Life Insurance

Life insurance has been around since the days of ancient Rome and Lloyd’s of London.   Lloyd’s of London got its start as a coffee spot for sailors?

The origins of the concept of life insurance, as we know it, can be traced to ancient Rome 100 B.C.   Caius Marius of the Roman military created a burial club among his troops, so when there was an unexpected death of a club member, other members would pay for the funeral expenses.

The first insurance company in American colonies was formed in Charleston, S.C., in 1735, but it offered only fire insurance at first. It didn’t add life insurance until 1760.

In 1837 there was a panic that resulted in a financial crisis that spurred a shift toward mutualization for life insurance companies. Between 1838 and 1849, only one life insurance company was considered a public company and raised capital based on it's stock. Around 17 mutuals, requiring minimal initial capital, were chartered.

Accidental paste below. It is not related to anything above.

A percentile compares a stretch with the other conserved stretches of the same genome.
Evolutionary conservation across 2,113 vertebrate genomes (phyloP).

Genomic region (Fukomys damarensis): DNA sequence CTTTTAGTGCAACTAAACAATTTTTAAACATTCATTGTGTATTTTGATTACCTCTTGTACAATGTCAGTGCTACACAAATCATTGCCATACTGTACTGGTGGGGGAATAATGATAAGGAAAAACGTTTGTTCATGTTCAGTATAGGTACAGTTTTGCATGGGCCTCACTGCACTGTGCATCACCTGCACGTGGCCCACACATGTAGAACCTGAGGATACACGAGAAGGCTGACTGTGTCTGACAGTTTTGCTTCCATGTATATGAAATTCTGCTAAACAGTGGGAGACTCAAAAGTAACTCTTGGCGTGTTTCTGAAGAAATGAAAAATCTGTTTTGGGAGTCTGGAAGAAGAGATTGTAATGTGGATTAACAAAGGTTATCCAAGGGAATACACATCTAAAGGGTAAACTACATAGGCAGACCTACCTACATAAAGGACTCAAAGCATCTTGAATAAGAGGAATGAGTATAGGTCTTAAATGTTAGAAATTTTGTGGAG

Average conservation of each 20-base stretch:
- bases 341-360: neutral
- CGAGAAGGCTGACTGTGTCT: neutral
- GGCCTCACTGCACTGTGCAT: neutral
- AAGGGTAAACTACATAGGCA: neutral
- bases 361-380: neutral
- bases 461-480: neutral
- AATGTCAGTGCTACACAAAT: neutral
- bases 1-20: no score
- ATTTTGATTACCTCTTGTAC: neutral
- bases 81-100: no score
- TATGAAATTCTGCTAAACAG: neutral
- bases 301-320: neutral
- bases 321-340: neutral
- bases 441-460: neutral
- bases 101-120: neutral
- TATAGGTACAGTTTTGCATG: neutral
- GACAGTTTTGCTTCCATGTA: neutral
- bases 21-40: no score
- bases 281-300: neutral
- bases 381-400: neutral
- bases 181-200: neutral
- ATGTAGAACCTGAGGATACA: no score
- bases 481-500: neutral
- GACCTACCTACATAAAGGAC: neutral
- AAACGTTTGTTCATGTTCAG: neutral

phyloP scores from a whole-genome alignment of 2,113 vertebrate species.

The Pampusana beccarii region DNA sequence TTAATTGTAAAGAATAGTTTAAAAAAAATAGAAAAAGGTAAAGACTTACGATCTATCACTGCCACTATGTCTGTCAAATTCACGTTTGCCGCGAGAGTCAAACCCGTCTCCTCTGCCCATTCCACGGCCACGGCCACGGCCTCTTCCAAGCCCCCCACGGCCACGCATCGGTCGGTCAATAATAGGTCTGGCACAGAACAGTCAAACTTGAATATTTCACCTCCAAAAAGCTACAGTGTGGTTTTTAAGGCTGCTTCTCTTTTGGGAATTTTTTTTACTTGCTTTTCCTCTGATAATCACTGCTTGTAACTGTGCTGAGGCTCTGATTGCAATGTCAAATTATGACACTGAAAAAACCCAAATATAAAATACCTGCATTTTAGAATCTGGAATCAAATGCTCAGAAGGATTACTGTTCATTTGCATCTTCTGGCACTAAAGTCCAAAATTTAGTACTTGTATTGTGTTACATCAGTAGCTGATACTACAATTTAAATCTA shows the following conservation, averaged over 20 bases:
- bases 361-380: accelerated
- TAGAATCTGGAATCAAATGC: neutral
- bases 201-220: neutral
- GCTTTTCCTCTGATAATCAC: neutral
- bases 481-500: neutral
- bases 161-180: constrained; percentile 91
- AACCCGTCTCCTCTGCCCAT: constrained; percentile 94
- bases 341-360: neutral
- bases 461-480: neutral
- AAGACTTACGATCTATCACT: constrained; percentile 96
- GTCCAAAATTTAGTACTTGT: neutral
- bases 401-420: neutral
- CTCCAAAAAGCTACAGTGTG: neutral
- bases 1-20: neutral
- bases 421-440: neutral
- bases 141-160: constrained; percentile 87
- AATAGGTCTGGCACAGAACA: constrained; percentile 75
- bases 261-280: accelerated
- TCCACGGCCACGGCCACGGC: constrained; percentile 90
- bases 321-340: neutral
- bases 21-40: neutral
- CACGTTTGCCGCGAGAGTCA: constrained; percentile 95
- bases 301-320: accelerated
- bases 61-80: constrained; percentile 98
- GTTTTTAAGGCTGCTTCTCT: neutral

The spread of mutuals as well as developments such as like legal changes allowing women to purchase life insurance and a cultural shift away from preachers who demonized life insurance as “gambling”. This created a boom period for life insurance companies. Many of today’s largest life insurers were formed in this period, including New York Life, Mass Mutual, John Hancock and MetLife.

This information is not intended to be tax or legal advice, and it may 
not be relied on for the purpose of avoiding any federal tax penalties.
You are encouraged to seek tax or legal advice from an independent
professional advisor.